The use of smartphones by youths is continuously increasing as the years go by. As the world continues to develop, more avenues for youths, particularly teenagers, are being created for them to build relationships, communicate and to form social networks. Unfortunately, one of the issues that authorities have lost control over is ‘Sexting’. Sexting, as defined by the 5 articles chosen, is the exchange of sexual content in the form of text, images, and videos to another person through a mobile phone. It is another word for sexual communication. From the information gathered, results show that the most used application for sexting is Snapchat.
The age when youths start receiving their first sexual message varies from 15 to 16 years old. For youths at that particular age, involvement in sexting could play a role within the development period of adolescence. During adolescence, 15 to 16-year olds begin developing their sexuality and start experimenting with dating and forming romantic relationships. Mostly, the youths who admit to sending sext messages appeared to primarily start this behaviour within the context of a romantic relationship or in an effort to attract a particular desired partner. The most common reported reason for sexting throughout the articles is the “mutual interest between exclusive romantic partners” (Strohmaier, Murphy & DeMatteo, 2014, p.251) followed by “to impress/flirt with someone in whom I was romantically interested” (Strohmaier, Murphy & DeMatteo, 2014, p.251).
However, in the article ‘Sexting: adolescents’’ perceptions of the applications used for, motives for, and consequences of sexting’, the research showed that the main motive of youths for sexting was because they felt “compelled to respond” (Ouytsel, Van Gool, Walrave, Ponnet & Peeters, 2017, p.448) to a sexual message that they received. A more intelligent way to pressure someone indirectly is by sending own self sext message. By doing this, one is increasing his or her chances to get a similar message back. This shows that although many cases of youth sexting occur in the context of romantic relationships, pressure from friends may be another factor influencing youth participation in sexting.
Sexting has also been linked to peer pressure outside a romantic relationship. Youths might feel that they have to send sexts because they are under the impression that this behaviour is normal among their friends and that they need to do the same in order to get attention from others and to fit in in their group of friends.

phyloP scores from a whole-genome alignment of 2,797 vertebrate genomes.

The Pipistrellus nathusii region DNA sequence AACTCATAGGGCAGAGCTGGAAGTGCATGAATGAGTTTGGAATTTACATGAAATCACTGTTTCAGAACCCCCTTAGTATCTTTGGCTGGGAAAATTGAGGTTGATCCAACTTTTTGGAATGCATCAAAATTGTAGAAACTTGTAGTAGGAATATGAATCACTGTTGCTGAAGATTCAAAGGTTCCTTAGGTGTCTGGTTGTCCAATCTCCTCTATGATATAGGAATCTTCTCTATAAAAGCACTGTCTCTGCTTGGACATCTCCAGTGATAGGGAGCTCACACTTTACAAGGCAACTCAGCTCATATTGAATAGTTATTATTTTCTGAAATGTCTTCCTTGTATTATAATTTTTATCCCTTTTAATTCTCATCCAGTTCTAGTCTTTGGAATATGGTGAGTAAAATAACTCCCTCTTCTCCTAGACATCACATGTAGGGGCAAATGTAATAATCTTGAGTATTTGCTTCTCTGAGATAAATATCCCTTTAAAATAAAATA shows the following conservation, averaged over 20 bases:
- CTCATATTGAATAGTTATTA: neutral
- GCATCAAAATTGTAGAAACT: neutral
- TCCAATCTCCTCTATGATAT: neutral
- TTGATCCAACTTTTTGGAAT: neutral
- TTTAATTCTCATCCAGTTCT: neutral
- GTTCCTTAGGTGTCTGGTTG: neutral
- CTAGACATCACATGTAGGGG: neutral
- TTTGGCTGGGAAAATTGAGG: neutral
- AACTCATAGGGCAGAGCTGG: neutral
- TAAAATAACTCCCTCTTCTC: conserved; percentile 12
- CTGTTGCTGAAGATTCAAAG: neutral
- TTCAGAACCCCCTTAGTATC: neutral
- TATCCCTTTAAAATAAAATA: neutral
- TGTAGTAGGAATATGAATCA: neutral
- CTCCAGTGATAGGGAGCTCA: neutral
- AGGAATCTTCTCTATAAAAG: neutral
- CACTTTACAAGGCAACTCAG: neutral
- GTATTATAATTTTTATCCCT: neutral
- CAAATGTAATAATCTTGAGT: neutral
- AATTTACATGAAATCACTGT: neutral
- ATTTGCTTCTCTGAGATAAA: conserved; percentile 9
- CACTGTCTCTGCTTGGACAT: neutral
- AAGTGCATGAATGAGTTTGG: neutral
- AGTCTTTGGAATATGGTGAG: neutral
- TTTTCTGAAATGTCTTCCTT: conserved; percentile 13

All the five articles postulate that sexting is occurring when youths are still minors. Studies show that youths who are below the age of 18 years do not value the risks of ‘sexting’, they are not aware that their actions in sending sexual messages to friends can leave an effect on them throughout their whole life. The article ‘Sexting and young people’ show that “the viral spread of these images and the associated shame has reportedly led to social, psychological and legal consequences for victims”. (Walker, Sanci & Temple-Smith, 2011, p.9)
Minors risk being prosecuted in court when sending sexual material to each other. The article ‘Youth Sexting: Prevalence Rates, Driving Motivations, and the Deterrent Effect of Legal Consequences when interviewing youths’ states that youths “demonstrated a general lack of awareness regarding legal consequences of underage sexting, with knowledge of legal consequences having a modest deterrent effect.” (Strohmaier, Murphy & DeMatteo, 2014, p.245).
Lack of knowledge and awareness, in turn, apart from prosecution, may in turn lead to the name of the young person being listed on the Sex Offender’s List. Other far-reaching consequences are likely to reduce their ability to attain employment, lead a satisfactory home life, and so on. This can be clearly seen in the article ‘What do kids think about sexting?’ as the authors state that: “youth who were involved in sexting were less likely to consider sexting a crime and did not believe that sexting would hurt their chances of getting a job, hurt friendships, romantic relationships, or their relationship with their family”. (Gewirtz-Meydan, Mitchell & Rothman, 2018, p.256)
With the consensual exchange of a sext, youths expect privacy, specifically that the sext message will not be forwarded or shared with other people. ‘Trouble at teens fingertips: Youth Sexting and the law’ clarifies that all youths who were questioned believed that “maintaining the privacy of sexts was the expected social norm” (Holoyda, Landess, Sorrentino & Friedman, 2018, p.174). When the youths find out that their sexual images, videos and conversations are being shared among others, psychological issues fwill start developing. Results in this article shows that youths who in their life had sent any type of sexual material were more likely to develop impulsivity, depression and anxiety.
In conclusion, when connecting and comparing the five articles together, it can be clearly seen that mostly, the articles agree with each other’s statements, studies and results. The chosen articles were very relevant to the research topic as they discussed ‘what is sexting’, ‘the motives for youths to sext’, and ‘the awareness youths have on the consequences of sexting’. In doing this research, I gained a deeper understanding of what sexting means to youths and why they do it in the first place. Furthermore, I gained more knowledge in the field of both the legal, social, and psychological consequences of sexting and I am looking forward to continue my studies in the field.